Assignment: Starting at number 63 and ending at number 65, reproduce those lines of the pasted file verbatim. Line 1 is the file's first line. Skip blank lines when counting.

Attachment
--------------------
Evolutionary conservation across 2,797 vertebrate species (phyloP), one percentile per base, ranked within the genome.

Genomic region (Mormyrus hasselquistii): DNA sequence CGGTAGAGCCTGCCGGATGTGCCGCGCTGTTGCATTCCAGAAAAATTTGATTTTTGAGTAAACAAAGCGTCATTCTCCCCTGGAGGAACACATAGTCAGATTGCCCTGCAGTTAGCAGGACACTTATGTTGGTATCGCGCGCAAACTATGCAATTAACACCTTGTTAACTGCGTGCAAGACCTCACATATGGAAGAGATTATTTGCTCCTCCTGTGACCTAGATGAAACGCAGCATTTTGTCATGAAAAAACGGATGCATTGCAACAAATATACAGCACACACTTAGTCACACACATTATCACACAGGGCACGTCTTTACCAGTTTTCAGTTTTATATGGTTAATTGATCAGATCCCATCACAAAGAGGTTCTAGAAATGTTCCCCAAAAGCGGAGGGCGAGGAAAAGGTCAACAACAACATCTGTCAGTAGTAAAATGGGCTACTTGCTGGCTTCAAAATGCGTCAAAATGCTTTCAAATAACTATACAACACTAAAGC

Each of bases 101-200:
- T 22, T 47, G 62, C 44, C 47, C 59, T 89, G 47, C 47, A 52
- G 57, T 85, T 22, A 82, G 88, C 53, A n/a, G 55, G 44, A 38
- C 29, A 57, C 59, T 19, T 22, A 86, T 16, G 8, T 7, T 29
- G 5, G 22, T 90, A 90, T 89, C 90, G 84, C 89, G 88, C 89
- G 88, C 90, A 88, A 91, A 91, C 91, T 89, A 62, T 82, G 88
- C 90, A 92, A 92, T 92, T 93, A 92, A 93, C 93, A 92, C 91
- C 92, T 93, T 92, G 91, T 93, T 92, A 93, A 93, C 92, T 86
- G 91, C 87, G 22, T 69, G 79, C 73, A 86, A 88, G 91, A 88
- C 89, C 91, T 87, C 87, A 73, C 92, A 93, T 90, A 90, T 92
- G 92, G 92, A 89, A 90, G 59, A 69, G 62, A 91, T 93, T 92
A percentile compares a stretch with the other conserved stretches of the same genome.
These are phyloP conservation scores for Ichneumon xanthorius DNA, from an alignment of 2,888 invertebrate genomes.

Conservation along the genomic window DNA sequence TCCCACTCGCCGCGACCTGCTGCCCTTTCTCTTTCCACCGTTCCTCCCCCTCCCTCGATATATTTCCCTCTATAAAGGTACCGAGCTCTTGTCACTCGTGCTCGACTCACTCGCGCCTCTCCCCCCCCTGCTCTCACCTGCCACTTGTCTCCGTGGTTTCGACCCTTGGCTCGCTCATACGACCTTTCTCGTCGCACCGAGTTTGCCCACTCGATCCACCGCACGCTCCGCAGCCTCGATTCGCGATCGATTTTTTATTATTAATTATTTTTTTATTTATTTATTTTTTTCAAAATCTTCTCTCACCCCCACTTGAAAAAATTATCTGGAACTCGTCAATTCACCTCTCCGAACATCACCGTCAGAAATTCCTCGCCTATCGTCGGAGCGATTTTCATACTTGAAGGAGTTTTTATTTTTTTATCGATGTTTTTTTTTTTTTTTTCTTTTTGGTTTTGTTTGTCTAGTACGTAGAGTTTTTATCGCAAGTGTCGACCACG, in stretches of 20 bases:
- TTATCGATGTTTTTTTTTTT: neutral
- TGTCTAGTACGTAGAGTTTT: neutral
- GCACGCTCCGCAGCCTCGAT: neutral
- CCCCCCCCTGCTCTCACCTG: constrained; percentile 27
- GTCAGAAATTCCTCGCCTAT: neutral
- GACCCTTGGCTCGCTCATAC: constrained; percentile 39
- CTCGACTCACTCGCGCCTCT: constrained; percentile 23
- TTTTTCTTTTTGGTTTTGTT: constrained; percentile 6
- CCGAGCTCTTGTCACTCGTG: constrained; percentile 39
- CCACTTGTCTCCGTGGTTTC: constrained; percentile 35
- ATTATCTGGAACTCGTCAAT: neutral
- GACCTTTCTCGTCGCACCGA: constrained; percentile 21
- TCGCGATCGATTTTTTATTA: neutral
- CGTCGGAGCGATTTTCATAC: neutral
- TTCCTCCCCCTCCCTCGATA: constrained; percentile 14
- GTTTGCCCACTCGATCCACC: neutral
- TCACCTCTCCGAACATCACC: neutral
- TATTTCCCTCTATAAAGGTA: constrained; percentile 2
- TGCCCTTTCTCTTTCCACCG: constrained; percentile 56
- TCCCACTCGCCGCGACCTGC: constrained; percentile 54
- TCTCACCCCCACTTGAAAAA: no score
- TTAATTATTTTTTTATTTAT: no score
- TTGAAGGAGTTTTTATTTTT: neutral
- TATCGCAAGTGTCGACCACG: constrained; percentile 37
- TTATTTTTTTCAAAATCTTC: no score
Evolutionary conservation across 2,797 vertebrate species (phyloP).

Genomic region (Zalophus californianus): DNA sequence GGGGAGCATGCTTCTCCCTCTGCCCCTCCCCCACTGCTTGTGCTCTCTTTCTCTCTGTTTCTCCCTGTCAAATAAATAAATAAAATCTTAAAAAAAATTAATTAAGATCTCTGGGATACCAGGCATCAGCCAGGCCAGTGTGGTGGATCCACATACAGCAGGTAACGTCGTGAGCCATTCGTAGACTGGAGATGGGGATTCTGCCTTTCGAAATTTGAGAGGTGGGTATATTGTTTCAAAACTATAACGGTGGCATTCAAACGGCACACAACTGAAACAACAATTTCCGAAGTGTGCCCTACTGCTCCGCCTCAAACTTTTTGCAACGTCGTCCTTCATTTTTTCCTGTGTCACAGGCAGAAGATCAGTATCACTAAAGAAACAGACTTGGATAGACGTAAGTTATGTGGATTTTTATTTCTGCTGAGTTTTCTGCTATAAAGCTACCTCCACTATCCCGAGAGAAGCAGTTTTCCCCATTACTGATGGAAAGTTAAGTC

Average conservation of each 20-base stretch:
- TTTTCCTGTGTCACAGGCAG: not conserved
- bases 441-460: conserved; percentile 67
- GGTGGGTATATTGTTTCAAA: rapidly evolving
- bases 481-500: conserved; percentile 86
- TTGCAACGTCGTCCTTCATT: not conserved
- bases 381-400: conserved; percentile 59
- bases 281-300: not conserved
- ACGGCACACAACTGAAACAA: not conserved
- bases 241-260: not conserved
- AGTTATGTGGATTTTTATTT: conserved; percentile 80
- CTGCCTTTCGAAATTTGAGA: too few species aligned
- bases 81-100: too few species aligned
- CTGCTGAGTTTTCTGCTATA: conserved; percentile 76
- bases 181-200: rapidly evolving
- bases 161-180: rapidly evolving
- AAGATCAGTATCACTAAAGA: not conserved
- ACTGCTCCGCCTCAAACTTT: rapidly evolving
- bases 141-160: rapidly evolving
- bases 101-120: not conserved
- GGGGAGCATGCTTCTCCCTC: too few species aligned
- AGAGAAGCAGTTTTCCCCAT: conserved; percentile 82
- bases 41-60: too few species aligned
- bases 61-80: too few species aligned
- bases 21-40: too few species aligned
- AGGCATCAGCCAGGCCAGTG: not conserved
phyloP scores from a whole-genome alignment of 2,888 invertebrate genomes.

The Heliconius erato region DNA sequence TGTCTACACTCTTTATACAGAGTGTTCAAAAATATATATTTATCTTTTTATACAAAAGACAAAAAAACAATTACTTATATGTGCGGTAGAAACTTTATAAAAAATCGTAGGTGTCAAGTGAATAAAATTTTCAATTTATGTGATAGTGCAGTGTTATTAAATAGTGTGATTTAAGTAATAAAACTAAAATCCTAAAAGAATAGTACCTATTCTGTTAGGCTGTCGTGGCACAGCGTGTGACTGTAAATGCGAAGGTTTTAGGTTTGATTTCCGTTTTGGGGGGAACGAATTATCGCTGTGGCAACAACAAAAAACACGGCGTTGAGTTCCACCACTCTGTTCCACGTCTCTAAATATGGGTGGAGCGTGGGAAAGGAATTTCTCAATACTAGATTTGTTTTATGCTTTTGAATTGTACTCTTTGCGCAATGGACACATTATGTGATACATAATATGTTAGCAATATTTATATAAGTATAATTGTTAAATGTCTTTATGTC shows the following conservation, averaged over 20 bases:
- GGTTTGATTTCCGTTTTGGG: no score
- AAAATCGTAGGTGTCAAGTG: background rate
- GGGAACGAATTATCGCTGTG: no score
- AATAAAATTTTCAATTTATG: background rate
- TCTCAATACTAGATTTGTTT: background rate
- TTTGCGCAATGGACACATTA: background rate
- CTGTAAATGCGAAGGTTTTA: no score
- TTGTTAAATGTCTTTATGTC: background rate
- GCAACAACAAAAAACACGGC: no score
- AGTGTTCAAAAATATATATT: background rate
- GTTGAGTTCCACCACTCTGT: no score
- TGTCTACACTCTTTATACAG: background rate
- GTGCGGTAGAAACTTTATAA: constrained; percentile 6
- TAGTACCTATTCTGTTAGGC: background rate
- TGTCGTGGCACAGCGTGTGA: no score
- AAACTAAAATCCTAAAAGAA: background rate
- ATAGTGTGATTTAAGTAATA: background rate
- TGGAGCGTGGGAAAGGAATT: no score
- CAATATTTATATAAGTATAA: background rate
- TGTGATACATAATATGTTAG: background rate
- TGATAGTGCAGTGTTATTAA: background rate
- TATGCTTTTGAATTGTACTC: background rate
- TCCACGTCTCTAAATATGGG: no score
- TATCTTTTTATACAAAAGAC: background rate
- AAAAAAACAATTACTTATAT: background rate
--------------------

- bases 101-120: not conserved
- GGGGAGCATGCTTCTCCCTC: too few species aligned
- AGAGAAGCAGTTTTCCCCAT: conserved; percentile 82